Robert Allbritton, our Publisher, has given all of us a firm mandate to put in place a robust enough leadership team and staff to sustain big growth.
Susan’s experience and expertise are central to our planning.
She reinvented a Capitol Hill publication (Roll Call); transformed a venerable institution (the Outlook section at The Washington Post); revolutionized a niche digital company (Foreign Policy) and created from scratch the smartest magazine here at POLITICO. Susan is also an accomplished reporter, covering everything from wars overseas to the influence of money in politics in Washington.
Now, she will run our newsroom. With the three of us, Roy and Danielle focused on growing POLITICO here and beyond, we need someone who shares our ambition and obsession with excellence. That is Susan.
Our collective objective is simple yet ambitious: make sure this is the place where the best editors, reporters and digital minds come and stay to do the most consequential work of their careers. And have a ton of FUN doing it.
This cannot be accomplished by simply filling one slot up top. Susan has plans to sharpen the editorial structure, bring in even more talent, upgrade our digital properties and bring more clarity and efficiency — and individual ownership — to our workflow. She envisions a more robust team of newsroom managers, a mix of existing leaders in existing positions like Marty Kady, ME of Policy, existing POLITICOs in new positions, and some fresh faces.
The aim is more collaboration and more authority in the hands of more people. We are too big – and need to be too nimble – to be top-down.
One of our young reporters asked us this week how we intend to provide better guidance and opportunities for everyone, especially those just starting their careers. Susan plans to do this by spreading leadership power and making more editors feel like owners of content and the careers of people who produce it.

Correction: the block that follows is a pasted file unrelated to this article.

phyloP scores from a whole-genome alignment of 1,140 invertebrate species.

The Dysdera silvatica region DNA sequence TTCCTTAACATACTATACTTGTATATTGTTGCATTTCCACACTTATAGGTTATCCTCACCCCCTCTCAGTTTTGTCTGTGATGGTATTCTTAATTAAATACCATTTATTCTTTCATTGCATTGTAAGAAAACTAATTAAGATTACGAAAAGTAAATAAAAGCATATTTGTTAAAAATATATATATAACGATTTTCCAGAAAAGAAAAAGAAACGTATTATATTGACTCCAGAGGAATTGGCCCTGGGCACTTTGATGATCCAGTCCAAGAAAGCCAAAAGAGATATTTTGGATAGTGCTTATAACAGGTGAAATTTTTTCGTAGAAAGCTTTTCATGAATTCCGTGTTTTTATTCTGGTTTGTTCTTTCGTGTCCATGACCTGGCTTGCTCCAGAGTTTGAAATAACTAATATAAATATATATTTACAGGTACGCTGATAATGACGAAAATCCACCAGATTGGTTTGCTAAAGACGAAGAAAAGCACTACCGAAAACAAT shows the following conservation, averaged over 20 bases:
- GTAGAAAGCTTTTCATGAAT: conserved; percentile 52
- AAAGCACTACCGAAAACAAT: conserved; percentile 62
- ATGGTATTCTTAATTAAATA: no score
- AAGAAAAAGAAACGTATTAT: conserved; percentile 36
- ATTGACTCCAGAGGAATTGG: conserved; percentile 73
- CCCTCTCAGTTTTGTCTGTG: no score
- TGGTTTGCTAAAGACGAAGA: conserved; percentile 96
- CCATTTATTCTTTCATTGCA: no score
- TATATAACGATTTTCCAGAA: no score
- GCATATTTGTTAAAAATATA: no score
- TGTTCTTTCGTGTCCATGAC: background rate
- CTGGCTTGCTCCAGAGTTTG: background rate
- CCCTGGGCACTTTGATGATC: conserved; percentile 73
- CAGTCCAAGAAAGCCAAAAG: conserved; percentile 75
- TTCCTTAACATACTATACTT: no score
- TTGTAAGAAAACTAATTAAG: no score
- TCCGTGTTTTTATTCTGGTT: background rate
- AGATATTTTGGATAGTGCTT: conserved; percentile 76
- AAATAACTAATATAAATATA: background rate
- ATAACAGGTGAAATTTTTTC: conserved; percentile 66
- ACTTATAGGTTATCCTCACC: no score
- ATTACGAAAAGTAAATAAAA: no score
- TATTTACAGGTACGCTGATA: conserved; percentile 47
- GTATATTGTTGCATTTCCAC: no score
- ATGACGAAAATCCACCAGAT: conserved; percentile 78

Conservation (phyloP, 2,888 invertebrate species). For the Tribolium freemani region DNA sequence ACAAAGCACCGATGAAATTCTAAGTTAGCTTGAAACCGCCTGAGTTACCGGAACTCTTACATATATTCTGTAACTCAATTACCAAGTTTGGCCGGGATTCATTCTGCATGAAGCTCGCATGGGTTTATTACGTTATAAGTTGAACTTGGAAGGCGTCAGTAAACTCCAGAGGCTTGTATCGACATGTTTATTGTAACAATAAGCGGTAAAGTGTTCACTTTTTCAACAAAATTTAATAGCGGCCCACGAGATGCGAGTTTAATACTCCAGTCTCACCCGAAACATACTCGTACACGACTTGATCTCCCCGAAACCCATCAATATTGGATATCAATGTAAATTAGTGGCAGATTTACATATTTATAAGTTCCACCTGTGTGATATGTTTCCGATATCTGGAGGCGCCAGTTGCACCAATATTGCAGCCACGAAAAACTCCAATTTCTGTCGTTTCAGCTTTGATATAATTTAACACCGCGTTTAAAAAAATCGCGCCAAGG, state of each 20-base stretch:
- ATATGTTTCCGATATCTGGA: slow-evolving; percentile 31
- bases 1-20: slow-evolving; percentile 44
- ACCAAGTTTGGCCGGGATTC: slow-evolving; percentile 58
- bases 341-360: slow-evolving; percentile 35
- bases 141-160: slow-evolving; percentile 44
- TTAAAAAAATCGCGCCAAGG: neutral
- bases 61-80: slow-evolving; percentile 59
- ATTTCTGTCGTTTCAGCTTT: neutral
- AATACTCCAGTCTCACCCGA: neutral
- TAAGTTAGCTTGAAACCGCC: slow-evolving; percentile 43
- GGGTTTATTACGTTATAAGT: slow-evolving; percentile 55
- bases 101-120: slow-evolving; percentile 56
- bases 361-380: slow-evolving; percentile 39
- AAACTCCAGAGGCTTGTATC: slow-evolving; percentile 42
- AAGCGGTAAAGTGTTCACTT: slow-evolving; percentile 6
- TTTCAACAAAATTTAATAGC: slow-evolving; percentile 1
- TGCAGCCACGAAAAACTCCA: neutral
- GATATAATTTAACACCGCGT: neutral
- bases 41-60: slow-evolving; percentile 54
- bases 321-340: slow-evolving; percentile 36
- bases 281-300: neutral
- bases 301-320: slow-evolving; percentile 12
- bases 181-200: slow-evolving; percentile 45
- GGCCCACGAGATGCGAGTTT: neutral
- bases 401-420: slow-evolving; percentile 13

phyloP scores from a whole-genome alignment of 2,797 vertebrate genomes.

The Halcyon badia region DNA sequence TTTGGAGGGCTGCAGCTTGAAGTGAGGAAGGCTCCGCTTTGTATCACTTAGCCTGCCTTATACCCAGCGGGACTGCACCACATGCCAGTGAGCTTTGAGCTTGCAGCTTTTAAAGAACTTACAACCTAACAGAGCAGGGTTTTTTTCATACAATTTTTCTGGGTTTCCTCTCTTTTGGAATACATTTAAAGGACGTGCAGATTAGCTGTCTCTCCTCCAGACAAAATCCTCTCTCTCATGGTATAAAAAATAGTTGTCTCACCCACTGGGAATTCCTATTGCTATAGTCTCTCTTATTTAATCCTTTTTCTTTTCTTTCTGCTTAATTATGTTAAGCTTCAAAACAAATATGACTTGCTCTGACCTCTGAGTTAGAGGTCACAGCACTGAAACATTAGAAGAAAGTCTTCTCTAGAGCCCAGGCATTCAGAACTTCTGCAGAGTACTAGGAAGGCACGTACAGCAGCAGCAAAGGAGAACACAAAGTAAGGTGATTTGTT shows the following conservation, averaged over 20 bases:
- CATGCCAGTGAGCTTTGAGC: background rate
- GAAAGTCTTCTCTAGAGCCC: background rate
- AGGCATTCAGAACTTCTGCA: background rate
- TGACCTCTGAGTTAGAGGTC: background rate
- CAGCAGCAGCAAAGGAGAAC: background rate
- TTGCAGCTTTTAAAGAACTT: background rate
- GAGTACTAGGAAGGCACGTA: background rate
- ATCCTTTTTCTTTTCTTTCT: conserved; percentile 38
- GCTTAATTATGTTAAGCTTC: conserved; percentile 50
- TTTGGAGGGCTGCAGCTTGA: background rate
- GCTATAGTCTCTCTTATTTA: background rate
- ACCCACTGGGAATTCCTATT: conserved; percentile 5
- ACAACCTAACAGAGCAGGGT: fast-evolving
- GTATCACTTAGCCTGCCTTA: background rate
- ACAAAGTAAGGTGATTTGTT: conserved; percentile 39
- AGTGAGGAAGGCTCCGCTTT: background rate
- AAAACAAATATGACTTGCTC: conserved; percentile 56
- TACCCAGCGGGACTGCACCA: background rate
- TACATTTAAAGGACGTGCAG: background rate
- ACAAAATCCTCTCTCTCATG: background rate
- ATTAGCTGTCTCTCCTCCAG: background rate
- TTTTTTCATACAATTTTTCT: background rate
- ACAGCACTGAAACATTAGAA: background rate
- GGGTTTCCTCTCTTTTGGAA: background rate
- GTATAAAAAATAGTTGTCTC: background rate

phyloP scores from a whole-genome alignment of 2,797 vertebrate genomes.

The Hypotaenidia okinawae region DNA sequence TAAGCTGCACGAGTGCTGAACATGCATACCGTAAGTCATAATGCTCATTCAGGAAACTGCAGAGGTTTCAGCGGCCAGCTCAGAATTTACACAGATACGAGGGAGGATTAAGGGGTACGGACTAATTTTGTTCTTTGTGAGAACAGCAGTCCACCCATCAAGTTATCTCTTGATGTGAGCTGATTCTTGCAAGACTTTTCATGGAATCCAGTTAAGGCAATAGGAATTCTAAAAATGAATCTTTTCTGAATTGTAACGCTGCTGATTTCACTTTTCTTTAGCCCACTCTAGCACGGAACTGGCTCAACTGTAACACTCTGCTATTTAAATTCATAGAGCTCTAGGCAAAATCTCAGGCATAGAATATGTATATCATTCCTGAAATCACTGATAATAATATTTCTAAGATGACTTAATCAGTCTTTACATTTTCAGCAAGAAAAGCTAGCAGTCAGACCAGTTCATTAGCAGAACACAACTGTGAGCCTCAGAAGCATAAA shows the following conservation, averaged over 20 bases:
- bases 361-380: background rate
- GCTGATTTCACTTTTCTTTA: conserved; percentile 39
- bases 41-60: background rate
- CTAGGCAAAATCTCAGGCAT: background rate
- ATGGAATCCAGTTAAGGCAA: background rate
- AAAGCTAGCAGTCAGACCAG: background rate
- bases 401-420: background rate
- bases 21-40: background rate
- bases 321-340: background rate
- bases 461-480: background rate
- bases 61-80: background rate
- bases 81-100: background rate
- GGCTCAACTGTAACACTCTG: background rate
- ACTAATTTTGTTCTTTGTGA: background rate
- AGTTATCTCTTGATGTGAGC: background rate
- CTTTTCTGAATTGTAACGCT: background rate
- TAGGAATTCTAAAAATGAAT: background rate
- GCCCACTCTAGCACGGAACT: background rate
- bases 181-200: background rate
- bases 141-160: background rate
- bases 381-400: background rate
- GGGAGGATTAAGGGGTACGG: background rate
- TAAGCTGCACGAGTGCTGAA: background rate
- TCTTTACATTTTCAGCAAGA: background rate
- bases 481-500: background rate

We want every person at this company in every role to feel a part of something very consequential. And we want to continue to be the place where the most ambitious, young journalists come and thrive.
The reimagined newsroom won’t happen overnight. Bill Nichols will continue to manage the newsroom for the next month while Susan gets to know all of you better and starts moving into her new role.
We know you have a million questions about what this means for you individually. That is natural and Susan will move as fast as possible to provide those answers.
We will be holding a series of meetings in the weeks ahead to explain all of our changes and plans in person. We are psyched to finally get out from behind closed doors to walk you through everything we are up to.
For starters, we invite the entire staff to the newsroom this morning at 10:30 to congratulate and welcome Susan to her new role and share more about what we’re planning in the days ahead.
We appreciate your heroic work during this transformational moment for us.
Thank you for all you do for POLITICO,
Jim, John, Kim